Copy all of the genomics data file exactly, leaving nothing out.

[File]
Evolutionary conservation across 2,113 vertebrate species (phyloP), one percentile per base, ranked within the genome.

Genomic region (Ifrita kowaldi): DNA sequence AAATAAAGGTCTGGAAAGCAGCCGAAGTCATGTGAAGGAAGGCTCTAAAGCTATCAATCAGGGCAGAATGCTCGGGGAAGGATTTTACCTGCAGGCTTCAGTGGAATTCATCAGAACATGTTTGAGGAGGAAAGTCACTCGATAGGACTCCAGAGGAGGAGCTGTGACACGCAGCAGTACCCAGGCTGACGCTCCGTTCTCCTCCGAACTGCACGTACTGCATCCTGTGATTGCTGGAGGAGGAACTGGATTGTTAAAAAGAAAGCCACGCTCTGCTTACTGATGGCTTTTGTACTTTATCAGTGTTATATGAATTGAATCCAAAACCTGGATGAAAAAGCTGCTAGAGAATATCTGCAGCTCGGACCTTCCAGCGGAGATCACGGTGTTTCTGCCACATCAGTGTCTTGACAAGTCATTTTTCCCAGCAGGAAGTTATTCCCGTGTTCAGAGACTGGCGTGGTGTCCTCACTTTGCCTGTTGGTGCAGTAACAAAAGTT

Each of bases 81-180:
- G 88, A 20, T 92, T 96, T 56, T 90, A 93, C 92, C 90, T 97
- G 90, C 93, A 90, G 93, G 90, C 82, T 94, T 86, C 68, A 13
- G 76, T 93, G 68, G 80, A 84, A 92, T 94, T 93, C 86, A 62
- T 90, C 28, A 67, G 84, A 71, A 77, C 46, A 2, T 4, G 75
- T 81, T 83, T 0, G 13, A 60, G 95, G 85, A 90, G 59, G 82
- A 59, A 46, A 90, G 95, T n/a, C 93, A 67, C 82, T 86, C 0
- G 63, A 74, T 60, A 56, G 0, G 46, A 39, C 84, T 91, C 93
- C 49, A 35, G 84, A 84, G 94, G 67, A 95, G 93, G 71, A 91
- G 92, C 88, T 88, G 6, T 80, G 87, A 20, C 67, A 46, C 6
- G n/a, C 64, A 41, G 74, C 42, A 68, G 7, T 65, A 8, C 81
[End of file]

Evolutionary conservation across 2,113 vertebrate species (phyloP), one percentile per base, ranked within the genome.

Genomic region (Ifrita kowaldi): DNA sequence AAATAAAGGTCTGGAAAGCAGCCGAAGTCATGTGAAGGAAGGCTCTAAAGCTATCAATCAGGGCAGAATGCTCGGGGAAGGATTTTACCTGCAGGCTTCAGTGGAATTCATCAGAACATGTTTGAGGAGGAAAGTCACTCGATAGGACTCCAGAGGAGGAGCTGTGACACGCAGCAGTACCCAGGCTGACGCTCCGTTCTCCTCCGAACTGCACGTACTGCATCCTGTGATTGCTGGAGGAGGAACTGGATTGTTAAAAAGAAAGCCACGCTCTGCTTACTGATGGCTTTTGTACTTTATCAGTGTTATATGAATTGAATCCAAAACCTGGATGAAAAAGCTGCTAGAGAATATCTGCAGCTCGGACCTTCCAGCGGAGATCACGGTGTTTCTGCCACATCAGTGTCTTGACAAGTCATTTTTCCCAGCAGGAAGTTATTCCCGTGTTCAGAGACTGGCGTGGTGTCCTCACTTTGCCTGTTGGTGCAGTAACAAAAGTT

Each of bases 81-180:
- G 88, A 20, T 92, T 96, T 56, T 90, A 93, C 92, C 90, T 97
- G 90, C 93, A 90, G 93, G 90, C 82, T 94, T 86, C 68, A 13
- G 76, T 93, G 68, G 80, A 84, A 92, T 94, T 93, C 86, A 62
- T 90, C 28, A 67, G 84, A 71, A 77, C 46, A 2, T 4, G 75
- T 81, T 83, T 0, G 13, A 60, G 95, G 85, A 90, G 59, G 82
- A 59, A 46, A 90, G 95, T n/a, C 93, A 67, C 82, T 86, C 0
- G 63, A 74, T 60, A 56, G 0, G 46, A 39, C 84, T 91, C 93
- C 49, A 35, G 84, A 84, G 94, G 67, A 95, G 93, G 71, A 91
- G 92, C 88, T 88, G 6, T 80, G 87, A 20, C 67, A 46, C 6
- G n/a, C 64, A 41, G 74, C 42, A 68, G 7, T 65, A 8, C 81